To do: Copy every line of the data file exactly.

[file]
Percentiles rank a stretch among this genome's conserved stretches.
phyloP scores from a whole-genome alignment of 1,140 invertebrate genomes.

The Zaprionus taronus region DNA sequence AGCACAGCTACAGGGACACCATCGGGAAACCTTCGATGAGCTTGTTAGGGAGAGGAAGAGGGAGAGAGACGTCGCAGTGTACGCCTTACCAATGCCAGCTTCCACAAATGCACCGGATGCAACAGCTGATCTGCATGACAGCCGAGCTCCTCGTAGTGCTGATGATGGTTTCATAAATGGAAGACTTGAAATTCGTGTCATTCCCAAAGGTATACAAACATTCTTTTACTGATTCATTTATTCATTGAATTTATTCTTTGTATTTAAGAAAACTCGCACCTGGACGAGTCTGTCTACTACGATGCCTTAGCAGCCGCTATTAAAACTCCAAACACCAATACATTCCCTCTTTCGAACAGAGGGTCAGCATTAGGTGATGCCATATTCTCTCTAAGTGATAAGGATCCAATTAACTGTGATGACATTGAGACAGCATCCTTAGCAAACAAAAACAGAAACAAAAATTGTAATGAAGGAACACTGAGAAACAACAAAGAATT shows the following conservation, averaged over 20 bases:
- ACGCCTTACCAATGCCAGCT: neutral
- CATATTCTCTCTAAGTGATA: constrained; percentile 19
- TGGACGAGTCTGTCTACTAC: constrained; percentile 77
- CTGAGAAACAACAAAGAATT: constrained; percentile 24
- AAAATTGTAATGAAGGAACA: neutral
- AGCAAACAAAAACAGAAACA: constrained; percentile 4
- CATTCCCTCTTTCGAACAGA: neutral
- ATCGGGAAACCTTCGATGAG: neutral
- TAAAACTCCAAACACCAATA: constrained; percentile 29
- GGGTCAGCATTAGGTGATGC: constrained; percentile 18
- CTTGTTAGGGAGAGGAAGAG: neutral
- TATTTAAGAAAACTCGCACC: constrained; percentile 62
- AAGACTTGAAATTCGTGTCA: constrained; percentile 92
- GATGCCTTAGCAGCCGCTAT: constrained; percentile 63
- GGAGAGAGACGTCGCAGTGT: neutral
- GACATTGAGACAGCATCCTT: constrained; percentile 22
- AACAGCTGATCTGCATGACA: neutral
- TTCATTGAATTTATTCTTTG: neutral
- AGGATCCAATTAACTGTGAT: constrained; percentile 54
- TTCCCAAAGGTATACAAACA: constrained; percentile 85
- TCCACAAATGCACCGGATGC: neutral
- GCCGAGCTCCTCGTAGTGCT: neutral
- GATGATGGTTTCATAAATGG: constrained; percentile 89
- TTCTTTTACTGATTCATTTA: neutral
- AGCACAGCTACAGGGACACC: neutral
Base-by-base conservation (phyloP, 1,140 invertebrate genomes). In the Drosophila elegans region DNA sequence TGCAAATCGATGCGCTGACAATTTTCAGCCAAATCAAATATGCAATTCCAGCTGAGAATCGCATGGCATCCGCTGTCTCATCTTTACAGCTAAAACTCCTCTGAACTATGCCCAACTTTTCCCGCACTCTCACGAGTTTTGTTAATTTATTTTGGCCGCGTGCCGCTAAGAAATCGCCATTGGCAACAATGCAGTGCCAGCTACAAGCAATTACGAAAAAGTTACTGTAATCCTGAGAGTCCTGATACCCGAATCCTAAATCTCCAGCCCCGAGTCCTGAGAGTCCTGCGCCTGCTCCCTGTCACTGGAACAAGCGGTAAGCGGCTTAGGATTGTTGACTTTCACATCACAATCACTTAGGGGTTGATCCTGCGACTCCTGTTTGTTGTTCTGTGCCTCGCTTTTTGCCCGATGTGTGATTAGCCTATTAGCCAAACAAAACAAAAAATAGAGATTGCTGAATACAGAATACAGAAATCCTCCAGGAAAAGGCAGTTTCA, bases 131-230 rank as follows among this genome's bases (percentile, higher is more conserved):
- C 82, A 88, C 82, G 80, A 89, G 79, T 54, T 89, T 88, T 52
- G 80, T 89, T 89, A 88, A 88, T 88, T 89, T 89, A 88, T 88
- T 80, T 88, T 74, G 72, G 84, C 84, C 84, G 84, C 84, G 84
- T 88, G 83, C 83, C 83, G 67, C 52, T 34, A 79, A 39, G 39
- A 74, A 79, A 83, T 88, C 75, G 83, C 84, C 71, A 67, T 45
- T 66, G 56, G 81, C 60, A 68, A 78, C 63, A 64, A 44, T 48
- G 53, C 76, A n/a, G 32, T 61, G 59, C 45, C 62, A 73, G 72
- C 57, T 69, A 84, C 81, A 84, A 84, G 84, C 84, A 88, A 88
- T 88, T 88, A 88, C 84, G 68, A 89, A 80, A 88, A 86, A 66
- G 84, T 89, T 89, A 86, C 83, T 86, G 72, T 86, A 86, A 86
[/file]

Percentiles rank a stretch among this genome's conserved stretches.
phyloP scores from a whole-genome alignment of 1,140 invertebrate genomes.

The Zaprionus taronus region DNA sequence AGCACAGCTACAGGGACACCATCGGGAAACCTTCGATGAGCTTGTTAGGGAGAGGAAGAGGGAGAGAGACGTCGCAGTGTACGCCTTACCAATGCCAGCTTCCACAAATGCACCGGATGCAACAGCTGATCTGCATGACAGCCGAGCTCCTCGTAGTGCTGATGATGGTTTCATAAATGGAAGACTTGAAATTCGTGTCATTCCCAAAGGTATACAAACATTCTTTTACTGATTCATTTATTCATTGAATTTATTCTTTGTATTTAAGAAAACTCGCACCTGGACGAGTCTGTCTACTACGATGCCTTAGCAGCCGCTATTAAAACTCCAAACACCAATACATTCCCTCTTTCGAACAGAGGGTCAGCATTAGGTGATGCCATATTCTCTCTAAGTGATAAGGATCCAATTAACTGTGATGACATTGAGACAGCATCCTTAGCAAACAAAAACAGAAACAAAAATTGTAATGAAGGAACACTGAGAAACAACAAAGAATT shows the following conservation, averaged over 20 bases:
- ACGCCTTACCAATGCCAGCT: neutral
- CATATTCTCTCTAAGTGATA: constrained; percentile 19
- TGGACGAGTCTGTCTACTAC: constrained; percentile 77
- CTGAGAAACAACAAAGAATT: constrained; percentile 24
- AAAATTGTAATGAAGGAACA: neutral
- AGCAAACAAAAACAGAAACA: constrained; percentile 4
- CATTCCCTCTTTCGAACAGA: neutral
- ATCGGGAAACCTTCGATGAG: neutral
- TAAAACTCCAAACACCAATA: constrained; percentile 29
- GGGTCAGCATTAGGTGATGC: constrained; percentile 18
- CTTGTTAGGGAGAGGAAGAG: neutral
- TATTTAAGAAAACTCGCACC: constrained; percentile 62
- AAGACTTGAAATTCGTGTCA: constrained; percentile 92
- GATGCCTTAGCAGCCGCTAT: constrained; percentile 63
- GGAGAGAGACGTCGCAGTGT: neutral
- GACATTGAGACAGCATCCTT: constrained; percentile 22
- AACAGCTGATCTGCATGACA: neutral
- TTCATTGAATTTATTCTTTG: neutral
- AGGATCCAATTAACTGTGAT: constrained; percentile 54
- TTCCCAAAGGTATACAAACA: constrained; percentile 85
- TCCACAAATGCACCGGATGC: neutral
- GCCGAGCTCCTCGTAGTGCT: neutral
- GATGATGGTTTCATAAATGG: constrained; percentile 89
- TTCTTTTACTGATTCATTTA: neutral
- AGCACAGCTACAGGGACACC: neutral
Base-by-base conservation (phyloP, 1,140 invertebrate genomes). In the Drosophila elegans region DNA sequence TGCAAATCGATGCGCTGACAATTTTCAGCCAAATCAAATATGCAATTCCAGCTGAGAATCGCATGGCATCCGCTGTCTCATCTTTACAGCTAAAACTCCTCTGAACTATGCCCAACTTTTCCCGCACTCTCACGAGTTTTGTTAATTTATTTTGGCCGCGTGCCGCTAAGAAATCGCCATTGGCAACAATGCAGTGCCAGCTACAAGCAATTACGAAAAAGTTACTGTAATCCTGAGAGTCCTGATACCCGAATCCTAAATCTCCAGCCCCGAGTCCTGAGAGTCCTGCGCCTGCTCCCTGTCACTGGAACAAGCGGTAAGCGGCTTAGGATTGTTGACTTTCACATCACAATCACTTAGGGGTTGATCCTGCGACTCCTGTTTGTTGTTCTGTGCCTCGCTTTTTGCCCGATGTGTGATTAGCCTATTAGCCAAACAAAACAAAAAATAGAGATTGCTGAATACAGAATACAGAAATCCTCCAGGAAAAGGCAGTTTCA, bases 131-230 rank as follows among this genome's bases (percentile, higher is more conserved):
- C 82, A 88, C 82, G 80, A 89, G 79, T 54, T 89, T 88, T 52
- G 80, T 89, T 89, A 88, A 88, T 88, T 89, T 89, A 88, T 88
- T 80, T 88, T 74, G 72, G 84, C 84, C 84, G 84, C 84, G 84
- T 88, G 83, C 83, C 83, G 67, C 52, T 34, A 79, A 39, G 39
- A 74, A 79, A 83, T 88, C 75, G 83, C 84, C 71, A 67, T 45
- T 66, G 56, G 81, C 60, A 68, A 78, C 63, A 64, A 44, T 48
- G 53, C 76, A n/a, G 32, T 61, G 59, C 45, C 62, A 73, G 72
- C 57, T 69, A 84, C 81, A 84, A 84, G 84, C 84, A 88, A 88
- T 88, T 88, A 88, C 84, G 68, A 89, A 80, A 88, A 86, A 66
- G 84, T 89, T 89, A 86, C 83, T 86, G 72, T 86, A 86, A 86